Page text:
By Tordis Lovise. Home Plan. Published at Tuesday, April 24th, 2018 - 17:19:40 PM.
Trust your instincts on what “feels” right when choosing a floor plan. All of us have the ability to “feel” when a space feels comfortable and able to fit their needs. Take these instincts into consideration when touring different floor plans. You will be surprised how many styles of plans there are to choose from. A family with small children may love the ability for the master bedroom to be housed amongst the other bedrooms. On the other hand, a family with teenagers could prefer for the maser bedroom to be separated by public spaces such as the living room and kitchen instead. Listen to what speaks to you when choosing a plan.
Don’t assume the sizes of rooms on a floor plan are adequate: How many times have you read the dimensions of a room on a floor plan and then realized your existing furniture doesn’t fit like you thought into the finished room? Measure your existing furniture before deciding on final sizes for a home. If you’re not sure how large of room you need, measure your existing furniture, tables and walking area to determine how much space you REALLY need in your next floor plan. Add on additional area if you’re trying to add space to your next home.
Bring your family along with you when choosing a floor plan. Don’t make the mistake of keeping your floor plan decision making to yourself. If you are able to walk through physical models of homes before deciding on a floor plan, consider bringing your family along for the decision. It may help you see the reaction of your roommates, kids, significant other or others who will share the home with you. Being the “sole decision maker” can sometimes backfire on you – instead have your family weigh in on the important decision of choosing the ideal floor plan for you all!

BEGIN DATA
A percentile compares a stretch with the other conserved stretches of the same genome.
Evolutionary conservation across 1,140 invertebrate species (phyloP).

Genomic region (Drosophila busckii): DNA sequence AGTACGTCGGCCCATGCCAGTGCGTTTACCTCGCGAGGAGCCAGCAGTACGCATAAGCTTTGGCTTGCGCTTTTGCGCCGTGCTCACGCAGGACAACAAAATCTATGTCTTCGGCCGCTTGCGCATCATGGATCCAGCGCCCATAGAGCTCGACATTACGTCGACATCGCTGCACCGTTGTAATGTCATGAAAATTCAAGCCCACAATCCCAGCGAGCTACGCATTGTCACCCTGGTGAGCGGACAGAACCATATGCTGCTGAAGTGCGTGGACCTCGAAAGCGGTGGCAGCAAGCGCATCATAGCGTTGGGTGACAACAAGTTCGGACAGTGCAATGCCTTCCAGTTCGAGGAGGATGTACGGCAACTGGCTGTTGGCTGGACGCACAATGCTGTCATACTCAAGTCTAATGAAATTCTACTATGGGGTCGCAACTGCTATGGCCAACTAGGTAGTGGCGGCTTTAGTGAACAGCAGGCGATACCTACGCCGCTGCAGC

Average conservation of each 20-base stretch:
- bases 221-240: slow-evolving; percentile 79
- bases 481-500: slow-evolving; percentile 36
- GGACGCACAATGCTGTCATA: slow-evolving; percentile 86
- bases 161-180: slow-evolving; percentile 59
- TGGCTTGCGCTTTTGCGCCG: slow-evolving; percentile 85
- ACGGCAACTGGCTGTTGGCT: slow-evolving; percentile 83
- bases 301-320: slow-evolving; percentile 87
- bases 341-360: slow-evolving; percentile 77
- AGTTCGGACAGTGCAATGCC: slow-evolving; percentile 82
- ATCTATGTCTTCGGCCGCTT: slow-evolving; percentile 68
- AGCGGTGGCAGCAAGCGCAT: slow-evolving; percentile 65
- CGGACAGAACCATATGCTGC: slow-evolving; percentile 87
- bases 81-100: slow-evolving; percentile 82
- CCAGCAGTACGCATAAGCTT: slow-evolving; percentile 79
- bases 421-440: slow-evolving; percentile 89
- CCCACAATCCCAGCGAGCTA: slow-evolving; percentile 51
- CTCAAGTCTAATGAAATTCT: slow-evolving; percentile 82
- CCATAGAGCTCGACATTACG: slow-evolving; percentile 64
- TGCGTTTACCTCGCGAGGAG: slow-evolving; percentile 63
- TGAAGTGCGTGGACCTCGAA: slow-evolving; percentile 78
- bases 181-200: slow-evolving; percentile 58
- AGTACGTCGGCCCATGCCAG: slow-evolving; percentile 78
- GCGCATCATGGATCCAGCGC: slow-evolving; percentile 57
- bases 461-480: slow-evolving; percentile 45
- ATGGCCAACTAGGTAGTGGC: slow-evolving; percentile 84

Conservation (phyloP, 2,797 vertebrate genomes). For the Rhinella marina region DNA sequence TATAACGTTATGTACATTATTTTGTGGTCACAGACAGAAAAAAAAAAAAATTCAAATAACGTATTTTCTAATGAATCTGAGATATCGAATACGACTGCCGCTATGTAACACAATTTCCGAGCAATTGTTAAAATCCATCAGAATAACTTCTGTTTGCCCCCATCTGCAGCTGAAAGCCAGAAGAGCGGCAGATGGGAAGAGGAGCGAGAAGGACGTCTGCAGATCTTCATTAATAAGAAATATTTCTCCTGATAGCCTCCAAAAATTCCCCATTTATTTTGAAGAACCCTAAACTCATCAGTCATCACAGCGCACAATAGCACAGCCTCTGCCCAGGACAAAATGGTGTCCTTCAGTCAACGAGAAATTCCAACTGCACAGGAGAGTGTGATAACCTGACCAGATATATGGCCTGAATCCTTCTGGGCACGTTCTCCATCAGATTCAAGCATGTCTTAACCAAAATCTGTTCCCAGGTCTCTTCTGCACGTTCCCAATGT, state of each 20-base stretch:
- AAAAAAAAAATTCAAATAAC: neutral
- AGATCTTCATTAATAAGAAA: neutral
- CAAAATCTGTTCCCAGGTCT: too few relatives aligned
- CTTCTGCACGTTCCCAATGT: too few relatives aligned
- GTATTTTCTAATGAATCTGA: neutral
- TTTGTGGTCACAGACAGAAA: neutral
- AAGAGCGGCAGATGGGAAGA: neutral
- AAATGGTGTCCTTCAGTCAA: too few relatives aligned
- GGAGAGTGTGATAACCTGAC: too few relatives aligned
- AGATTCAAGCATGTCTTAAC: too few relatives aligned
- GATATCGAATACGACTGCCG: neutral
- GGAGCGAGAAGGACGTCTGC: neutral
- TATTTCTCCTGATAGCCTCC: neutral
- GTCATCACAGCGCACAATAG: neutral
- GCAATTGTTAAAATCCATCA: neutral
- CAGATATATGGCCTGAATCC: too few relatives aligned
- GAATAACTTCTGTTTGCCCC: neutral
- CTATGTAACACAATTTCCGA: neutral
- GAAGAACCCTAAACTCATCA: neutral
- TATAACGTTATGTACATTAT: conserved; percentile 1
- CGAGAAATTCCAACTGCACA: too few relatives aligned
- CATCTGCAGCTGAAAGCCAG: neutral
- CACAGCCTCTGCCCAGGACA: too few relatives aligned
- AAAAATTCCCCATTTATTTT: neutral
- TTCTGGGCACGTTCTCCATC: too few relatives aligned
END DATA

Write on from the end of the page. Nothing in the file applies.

Similarly, if you plan to encourage visitors to go outside, it helps if the door to the porch or deck is located in the family room or great room. It’s less likely to be used if it’s in the nook or bedroom. Parties are the one time when your entry hall is put to the test. It’s nice to have enough space to greet guests at the door. Ample front-hall closets used to be a given in new-home design. These days, you need to double-check to make sure they are big enough for guests to leave coats, gloves, hats, and maybe even boots. Having an office or guest room near the front door for leaving these items is a nice luxury, as illustrated by Gardner Plan 929-29, above.
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